Mining, timber felling, wind farms and hydro-electric dams – resource exploitation can result in contaminated water, heavy metals in the blood of local residents, forced displacement, land grabbing and the violent suppression of peaceful protests. Economic activities in the Global South far too often disregard the plight of people and the environment.
Heads of the large multinational companies that are responsible for such harm say their liability is limited. State and private investors who finance these projects argue that they have limited influence over what happens on the ground. And also political decision makers often evade their responsibility to defend the rights of affected people against corporate interests.
ECCHR seeks to challenge this. Looking at resource exploitation, we see that the responsibility for endangering human rights and the environment lies with those who profit most from these industries in the global economy. We work with those affected by such human rights violations to enforce their rights.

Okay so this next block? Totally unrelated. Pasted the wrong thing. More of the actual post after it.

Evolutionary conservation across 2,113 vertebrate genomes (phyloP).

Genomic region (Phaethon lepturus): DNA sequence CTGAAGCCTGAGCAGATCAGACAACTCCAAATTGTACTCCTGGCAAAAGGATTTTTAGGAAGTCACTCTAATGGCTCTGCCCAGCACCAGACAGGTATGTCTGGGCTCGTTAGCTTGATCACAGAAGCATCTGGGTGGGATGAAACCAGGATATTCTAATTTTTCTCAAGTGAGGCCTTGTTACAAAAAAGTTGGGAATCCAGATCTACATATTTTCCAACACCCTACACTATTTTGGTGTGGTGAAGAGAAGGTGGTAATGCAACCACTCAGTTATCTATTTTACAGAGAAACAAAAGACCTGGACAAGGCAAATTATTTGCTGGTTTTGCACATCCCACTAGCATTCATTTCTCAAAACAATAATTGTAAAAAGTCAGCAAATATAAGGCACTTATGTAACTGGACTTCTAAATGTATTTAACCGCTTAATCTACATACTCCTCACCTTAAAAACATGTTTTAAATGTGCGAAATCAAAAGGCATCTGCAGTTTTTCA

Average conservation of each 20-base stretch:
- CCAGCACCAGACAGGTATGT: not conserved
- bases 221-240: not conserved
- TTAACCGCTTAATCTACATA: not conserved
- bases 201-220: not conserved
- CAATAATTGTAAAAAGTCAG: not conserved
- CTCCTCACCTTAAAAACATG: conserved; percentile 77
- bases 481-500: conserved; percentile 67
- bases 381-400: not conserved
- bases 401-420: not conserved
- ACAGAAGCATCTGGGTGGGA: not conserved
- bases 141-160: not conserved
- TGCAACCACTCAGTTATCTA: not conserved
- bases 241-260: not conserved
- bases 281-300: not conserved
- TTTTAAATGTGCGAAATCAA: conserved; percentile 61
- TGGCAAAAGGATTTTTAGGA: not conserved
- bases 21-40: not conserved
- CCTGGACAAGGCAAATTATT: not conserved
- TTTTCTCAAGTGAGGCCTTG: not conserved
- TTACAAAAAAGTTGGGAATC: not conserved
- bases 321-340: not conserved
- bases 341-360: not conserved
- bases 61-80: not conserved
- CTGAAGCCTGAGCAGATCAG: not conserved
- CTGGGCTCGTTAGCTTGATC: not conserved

Since the 1970s, the Western Sahara region has been militarily occupied by Morocco. Morocco thus violates the right to self-determination of the Sahrawi people. Since 2018, ECCHR has been investigating if Germany is complying with its international obligations concerning the Sahrawi people’s right to self-determination.
Border Timbers Limited, a company owned by European investors, challenged the Zimbabwe government’s expropriation of its timber plantations in national and international forums. Indigenous communities, supported by ECCHR, have tried to assert their rights in these proceedings.
Mining projects in Africa, Asia and Latin America often give rise to environmental problems and social conflict. Local communities near the Tintaya Antapaccay mine in Peru have raised concerns about heavy metals polluting the water and associated health problems. The mine is run by a Glencore subsidiary.
In 2013, ECCHR submitted a criminal complaint against a German manager of timber company Danzer Group. He is accused of aiding and abetting, through omission, the crimes of rape, grievous bodily harm, false imprisonment and arson in the DR Congo.
In 2010, those affected by the construction of the Merowe dam in North Sudan filed criminal complaints against Lahmeyer employees. The German company played a major role in the construction. Over 4,700 families lost their belongings and their means of subsistence.